7 January 2009

Anish Kapoor: Memory

Monumental memory.

When one is affected by the presence of a non-living subject, one's memory and perception is altered irrevocably, monumentally.

For example: When one views the Eiffel Tower or the Empire State Building for the first time; when one returns to the house where one's childhood took place; when one visits a mausoleum of personal significance.

The experiences with the above non-living subjects differ greatly from those with most non-living subjects (i.e. objects) because they have affects on the psyche in a way completely opposite to most non-living subjects (i.e. objects) we experience: They are converted to memory.

Some examples of non-monumental, non-living subjects (i.e. objects): When one walks down a street and sees house after house, all irrelevant to oneself; when one passes an office building where one does not work and which contains no workers known to oneself; when one passes a church/synagogue/mosque where one neither worships nor invests any architectural interest.

The same phenomenon is true for art in the form of sculpture. When we are presented a non-living subject to consider as 'art', we are challenged to determine whether this subject will be taken on board, into our psyche, allowed to have an affect on us (physically, mentally) and thus converted to memory, or whether it will be relegated to indifferent-status, irrelevance to one's life.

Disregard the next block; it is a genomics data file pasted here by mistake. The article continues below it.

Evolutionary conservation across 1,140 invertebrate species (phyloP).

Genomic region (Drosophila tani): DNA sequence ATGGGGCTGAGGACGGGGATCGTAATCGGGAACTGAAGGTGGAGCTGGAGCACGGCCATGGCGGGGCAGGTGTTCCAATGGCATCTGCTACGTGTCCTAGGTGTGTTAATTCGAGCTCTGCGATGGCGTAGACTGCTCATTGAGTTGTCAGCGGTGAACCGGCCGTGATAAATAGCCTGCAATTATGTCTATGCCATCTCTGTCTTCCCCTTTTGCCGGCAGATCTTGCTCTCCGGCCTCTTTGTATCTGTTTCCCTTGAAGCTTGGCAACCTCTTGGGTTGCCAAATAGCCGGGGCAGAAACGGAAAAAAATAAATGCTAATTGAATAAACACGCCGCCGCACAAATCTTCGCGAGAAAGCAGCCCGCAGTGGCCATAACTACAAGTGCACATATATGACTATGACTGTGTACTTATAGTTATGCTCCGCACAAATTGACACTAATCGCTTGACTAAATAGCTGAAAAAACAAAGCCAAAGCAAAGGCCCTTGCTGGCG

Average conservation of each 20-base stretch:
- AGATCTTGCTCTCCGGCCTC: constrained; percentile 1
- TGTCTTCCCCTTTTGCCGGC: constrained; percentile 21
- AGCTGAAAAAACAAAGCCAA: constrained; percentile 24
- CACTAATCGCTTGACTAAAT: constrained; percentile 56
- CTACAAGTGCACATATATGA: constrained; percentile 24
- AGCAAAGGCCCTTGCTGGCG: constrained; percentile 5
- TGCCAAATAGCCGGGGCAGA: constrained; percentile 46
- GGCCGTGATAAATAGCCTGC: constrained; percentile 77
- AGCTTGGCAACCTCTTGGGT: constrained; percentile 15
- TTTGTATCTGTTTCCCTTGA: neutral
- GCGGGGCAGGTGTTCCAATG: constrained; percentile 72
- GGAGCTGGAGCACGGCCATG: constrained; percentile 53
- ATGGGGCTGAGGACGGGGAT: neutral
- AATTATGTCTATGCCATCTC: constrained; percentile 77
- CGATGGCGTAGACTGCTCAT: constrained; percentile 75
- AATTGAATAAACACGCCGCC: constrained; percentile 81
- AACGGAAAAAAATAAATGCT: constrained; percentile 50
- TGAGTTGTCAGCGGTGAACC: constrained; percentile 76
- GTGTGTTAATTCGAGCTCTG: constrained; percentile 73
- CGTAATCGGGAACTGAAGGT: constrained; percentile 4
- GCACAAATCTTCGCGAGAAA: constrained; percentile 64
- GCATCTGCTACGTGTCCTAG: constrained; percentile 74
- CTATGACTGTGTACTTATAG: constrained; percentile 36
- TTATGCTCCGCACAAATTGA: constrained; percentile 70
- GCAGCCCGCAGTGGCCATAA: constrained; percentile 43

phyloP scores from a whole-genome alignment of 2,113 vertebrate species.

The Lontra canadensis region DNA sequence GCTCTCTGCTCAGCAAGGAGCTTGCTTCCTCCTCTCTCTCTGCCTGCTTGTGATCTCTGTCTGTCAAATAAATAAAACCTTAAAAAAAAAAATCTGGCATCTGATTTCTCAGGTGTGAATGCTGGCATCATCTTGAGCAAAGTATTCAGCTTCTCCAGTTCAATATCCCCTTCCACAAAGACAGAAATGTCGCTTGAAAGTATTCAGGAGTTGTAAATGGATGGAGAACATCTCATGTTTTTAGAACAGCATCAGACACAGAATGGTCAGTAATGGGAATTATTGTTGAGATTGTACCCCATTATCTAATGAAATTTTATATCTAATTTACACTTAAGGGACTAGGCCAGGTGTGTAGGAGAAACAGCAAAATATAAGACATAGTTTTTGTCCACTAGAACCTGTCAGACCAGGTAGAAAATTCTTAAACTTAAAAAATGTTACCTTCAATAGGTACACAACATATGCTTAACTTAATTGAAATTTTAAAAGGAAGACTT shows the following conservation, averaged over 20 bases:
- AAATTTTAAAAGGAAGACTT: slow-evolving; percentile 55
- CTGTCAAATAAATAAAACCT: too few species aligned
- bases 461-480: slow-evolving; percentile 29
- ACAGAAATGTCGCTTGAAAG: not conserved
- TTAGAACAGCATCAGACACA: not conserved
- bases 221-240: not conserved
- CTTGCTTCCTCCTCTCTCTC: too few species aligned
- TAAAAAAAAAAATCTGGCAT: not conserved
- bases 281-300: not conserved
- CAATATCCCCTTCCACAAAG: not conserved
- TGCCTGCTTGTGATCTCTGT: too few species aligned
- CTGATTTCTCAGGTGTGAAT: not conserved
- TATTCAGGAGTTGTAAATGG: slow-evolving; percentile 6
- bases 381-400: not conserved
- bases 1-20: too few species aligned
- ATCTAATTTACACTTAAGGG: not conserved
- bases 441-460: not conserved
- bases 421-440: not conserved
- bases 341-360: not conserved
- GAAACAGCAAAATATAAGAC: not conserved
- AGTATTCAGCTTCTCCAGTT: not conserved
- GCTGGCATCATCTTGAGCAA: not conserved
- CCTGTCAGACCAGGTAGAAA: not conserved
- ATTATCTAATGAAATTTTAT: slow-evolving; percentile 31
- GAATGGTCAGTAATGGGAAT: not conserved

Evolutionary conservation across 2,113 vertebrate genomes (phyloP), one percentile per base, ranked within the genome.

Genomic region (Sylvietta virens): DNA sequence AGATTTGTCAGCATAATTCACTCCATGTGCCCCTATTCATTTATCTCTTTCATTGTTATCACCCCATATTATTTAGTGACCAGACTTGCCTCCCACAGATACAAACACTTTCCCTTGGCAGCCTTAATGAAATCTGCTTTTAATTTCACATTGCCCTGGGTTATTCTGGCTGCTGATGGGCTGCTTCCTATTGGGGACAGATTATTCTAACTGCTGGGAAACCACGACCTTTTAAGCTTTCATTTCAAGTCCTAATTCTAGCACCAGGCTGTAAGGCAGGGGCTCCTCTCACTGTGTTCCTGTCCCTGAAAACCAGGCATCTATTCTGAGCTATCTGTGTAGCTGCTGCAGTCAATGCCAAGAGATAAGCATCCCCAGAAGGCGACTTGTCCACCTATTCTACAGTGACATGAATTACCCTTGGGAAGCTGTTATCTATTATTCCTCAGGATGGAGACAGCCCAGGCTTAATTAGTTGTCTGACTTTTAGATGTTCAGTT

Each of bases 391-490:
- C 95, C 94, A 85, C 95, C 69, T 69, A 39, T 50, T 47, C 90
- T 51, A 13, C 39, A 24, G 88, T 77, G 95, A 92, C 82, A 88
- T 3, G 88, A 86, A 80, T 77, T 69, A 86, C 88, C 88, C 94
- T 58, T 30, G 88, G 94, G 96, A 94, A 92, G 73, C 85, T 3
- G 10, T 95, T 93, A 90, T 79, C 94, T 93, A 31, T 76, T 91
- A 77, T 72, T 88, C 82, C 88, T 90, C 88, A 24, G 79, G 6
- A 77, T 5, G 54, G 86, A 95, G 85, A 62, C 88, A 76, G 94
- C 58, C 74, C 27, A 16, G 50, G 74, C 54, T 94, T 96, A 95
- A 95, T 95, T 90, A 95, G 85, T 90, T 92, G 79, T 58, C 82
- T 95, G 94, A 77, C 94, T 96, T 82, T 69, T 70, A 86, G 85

I daresay most sculptures, as with most other man-mades, are in the latter category or somewhere in between the two: Sentimental, nostalgic, token-memories. Few take the place which, I assume, all aspire to: Monumental memory.

Monumental memory is such which affects our way of thinking, our perception of the world and our position in it and thus our life in general. When a non-living subject does not reach the level of monumental-memory it is relegated to mere object-status.

This is not to say it won't be raised to subject-status by someone else, but this is inconsequential to an argument on memory, which is, above all, highly individual.

Anish Kapoor's Memory (2008), is a non-living subject which will always remain in my psyche, my memory. It has a gravity which I cannot remember to have felt from any other sculpture.

Anish Kapoor: Memory is on at the Deutsche Guggenheim until 1 February.


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